Event-driven simulation scheme for spiking neural networks using lookup tables to characterize neuronal dynamics. Ros, E.; Carrillo, R.; Ortigosa, E. M.; Barbour, B.; and Ag�s, R. Neural Computation, 18:2959--2993, Dec, 2006.
abstract   bibtex   
Nearly all neuronal information processing and interneuronal communication in the brain involves action potentials, or spikes, which drive the short-term synaptic dynamics of neurons, but also their long-term dynamics, via synaptic plasticity. In many brain structures, action potential activity is considered to be sparse. This sparseness of activity has been exploited to reduce the computational cost of large-scale network simulations, through the development of event-driven simulation schemes. However, existing event-driven simulations schemes use extremely simplified neuronal models. Here, we implement and evaluate critically an event-driven algorithm (ED-LUT) that uses precalculated look-up tables to characterize synaptic and neuronal dynamics. This approach enables the use of more complex (and realistic) neuronal models or data in representing the neurons, while retaining the advantage of high-speed simulation. We demonstrate the method's application for neurons containing exponential synaptic conductances, thereby implementing shunting inhibition, a phenomenon that is critical to cellular computation. We also introduce an improved two-stage event-queue algorithm, which allows the simulations to scale efficiently to highly connected networks with arbitrary propagation delays. Finally, the scheme readily accommodates implementation of synaptic plasticity mechanisms that depend on spike timing, enabling future simulations to explore issues of long-term learning and adaptation in large-scale networks.
@article{ Ros_etal06a,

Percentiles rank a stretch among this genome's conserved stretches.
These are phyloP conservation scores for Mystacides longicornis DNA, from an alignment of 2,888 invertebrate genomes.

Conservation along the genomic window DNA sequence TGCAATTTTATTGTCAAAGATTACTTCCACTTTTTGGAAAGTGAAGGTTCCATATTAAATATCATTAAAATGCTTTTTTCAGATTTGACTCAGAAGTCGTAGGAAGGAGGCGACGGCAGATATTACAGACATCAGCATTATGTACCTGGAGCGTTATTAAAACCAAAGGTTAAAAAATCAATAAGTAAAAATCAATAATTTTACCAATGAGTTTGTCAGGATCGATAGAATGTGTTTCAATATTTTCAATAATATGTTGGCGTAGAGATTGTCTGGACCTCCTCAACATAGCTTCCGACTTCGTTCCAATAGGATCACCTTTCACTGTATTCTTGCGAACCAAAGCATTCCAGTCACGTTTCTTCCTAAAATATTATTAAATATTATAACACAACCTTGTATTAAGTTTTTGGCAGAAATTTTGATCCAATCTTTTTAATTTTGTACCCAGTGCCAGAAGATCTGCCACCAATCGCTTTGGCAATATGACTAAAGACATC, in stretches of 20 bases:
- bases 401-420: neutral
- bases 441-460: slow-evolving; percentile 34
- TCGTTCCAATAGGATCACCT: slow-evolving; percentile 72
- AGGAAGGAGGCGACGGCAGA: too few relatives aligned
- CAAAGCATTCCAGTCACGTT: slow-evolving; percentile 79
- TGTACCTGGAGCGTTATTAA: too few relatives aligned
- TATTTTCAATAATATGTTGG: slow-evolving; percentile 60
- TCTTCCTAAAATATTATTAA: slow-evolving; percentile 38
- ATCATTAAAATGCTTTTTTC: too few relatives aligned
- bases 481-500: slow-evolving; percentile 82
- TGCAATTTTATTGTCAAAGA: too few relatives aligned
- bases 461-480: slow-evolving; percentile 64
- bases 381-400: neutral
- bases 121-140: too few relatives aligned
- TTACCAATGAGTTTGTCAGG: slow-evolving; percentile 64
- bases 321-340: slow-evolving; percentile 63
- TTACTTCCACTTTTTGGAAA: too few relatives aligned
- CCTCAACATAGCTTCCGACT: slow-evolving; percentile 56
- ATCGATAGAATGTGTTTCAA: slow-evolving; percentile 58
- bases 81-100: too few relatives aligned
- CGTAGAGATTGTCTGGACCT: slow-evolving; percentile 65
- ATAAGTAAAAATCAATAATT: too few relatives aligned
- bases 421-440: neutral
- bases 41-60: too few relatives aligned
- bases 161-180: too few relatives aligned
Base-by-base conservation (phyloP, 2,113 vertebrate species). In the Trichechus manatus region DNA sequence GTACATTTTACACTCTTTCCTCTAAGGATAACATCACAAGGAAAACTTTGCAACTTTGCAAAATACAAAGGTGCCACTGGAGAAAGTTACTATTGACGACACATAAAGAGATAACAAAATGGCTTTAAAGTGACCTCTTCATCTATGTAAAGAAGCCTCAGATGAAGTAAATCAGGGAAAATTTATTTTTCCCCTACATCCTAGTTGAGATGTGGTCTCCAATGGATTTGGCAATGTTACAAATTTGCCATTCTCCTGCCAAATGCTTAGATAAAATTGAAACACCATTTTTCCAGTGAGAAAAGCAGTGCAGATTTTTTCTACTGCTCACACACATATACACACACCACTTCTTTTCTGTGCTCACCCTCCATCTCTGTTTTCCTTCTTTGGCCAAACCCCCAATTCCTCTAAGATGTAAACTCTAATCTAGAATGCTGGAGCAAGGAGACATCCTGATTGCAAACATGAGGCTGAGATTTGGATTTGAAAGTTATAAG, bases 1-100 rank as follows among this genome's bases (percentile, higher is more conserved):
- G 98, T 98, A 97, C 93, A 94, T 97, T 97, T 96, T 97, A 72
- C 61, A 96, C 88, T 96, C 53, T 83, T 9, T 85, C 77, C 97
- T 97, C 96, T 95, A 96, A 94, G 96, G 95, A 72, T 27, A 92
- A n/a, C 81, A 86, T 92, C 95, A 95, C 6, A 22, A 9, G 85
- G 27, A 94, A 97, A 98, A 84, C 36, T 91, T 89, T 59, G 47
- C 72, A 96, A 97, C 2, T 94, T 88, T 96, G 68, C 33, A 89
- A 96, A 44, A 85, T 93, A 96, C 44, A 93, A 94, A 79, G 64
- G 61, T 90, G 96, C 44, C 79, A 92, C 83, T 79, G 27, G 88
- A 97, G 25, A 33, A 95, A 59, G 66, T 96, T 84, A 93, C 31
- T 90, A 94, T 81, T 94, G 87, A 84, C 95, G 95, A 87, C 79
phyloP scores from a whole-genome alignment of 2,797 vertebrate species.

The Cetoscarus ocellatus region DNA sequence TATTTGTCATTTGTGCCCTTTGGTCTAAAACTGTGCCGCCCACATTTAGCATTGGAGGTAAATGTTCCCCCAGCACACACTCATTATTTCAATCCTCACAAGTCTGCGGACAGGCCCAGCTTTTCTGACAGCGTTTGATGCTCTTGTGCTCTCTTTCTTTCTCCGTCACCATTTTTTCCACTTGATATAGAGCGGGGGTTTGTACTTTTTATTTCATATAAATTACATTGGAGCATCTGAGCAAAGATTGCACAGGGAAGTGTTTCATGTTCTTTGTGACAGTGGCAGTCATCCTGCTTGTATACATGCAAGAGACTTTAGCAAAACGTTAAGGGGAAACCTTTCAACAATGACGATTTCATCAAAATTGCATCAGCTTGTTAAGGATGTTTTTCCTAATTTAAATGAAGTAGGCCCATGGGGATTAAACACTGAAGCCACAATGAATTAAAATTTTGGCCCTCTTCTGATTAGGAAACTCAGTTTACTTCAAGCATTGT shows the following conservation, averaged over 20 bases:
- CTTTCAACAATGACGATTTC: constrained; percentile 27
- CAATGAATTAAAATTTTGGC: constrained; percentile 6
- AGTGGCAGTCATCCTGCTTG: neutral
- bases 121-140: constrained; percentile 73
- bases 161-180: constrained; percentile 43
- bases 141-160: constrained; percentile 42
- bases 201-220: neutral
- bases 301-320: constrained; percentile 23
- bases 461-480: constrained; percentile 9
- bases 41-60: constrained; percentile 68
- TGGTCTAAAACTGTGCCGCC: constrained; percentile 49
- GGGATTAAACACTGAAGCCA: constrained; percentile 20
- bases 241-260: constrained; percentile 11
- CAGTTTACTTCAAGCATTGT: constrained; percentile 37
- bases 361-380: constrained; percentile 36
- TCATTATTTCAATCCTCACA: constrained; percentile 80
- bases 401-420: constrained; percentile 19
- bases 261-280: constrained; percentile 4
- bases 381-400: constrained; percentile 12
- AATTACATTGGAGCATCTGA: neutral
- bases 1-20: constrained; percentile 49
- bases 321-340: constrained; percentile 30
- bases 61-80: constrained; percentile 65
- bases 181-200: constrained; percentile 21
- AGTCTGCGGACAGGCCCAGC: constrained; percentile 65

author = {Ros, E. and Carrillo, R. and Ortigosa, E. M. and Barbour, B. and
	Ag�s, R. },
  title = {{{E}vent-driven simulation scheme for spiking neural networks using
	lookup tables to characterize neuronal dynamics}},
  journal = {Neural Computation},
  year = {2006},
  volume = {18},
  pages = {2959--2993},
  month = {Dec},
  abstract = {Nearly all neuronal information processing and interneuronal communication
	in the brain involves action potentials, or spikes, which drive the
	short-term synaptic dynamics of neurons, but also their long-term
	dynamics, via synaptic plasticity. In many brain structures, action
	potential activity is considered to be sparse. This sparseness of
	activity has been exploited to reduce the computational cost of large-scale
	network simulations, through the development of event-driven simulation
	schemes. However, existing event-driven simulations schemes use extremely
	simplified neuronal models. Here, we implement and evaluate critically
	an event-driven algorithm (ED-LUT) that uses precalculated look-up
	tables to characterize synaptic and neuronal dynamics. This approach
	enables the use of more complex (and realistic) neuronal models or
	data in representing the neurons, while retaining the advantage of
	high-speed simulation. We demonstrate the method's application for
	neurons containing exponential synaptic conductances, thereby implementing
	shunting inhibition, a phenomenon that is critical to cellular computation.
	We also introduce an improved two-stage event-queue algorithm, which
	allows the simulations to scale efficiently to highly connected networks
	with arbitrary propagation delays. Finally, the scheme readily accommodates
	implementation of synaptic plasticity mechanisms that depend on spike
	timing, enabling future simulations to explore issues of long-term
	learning and adaptation in large-scale networks.}
}
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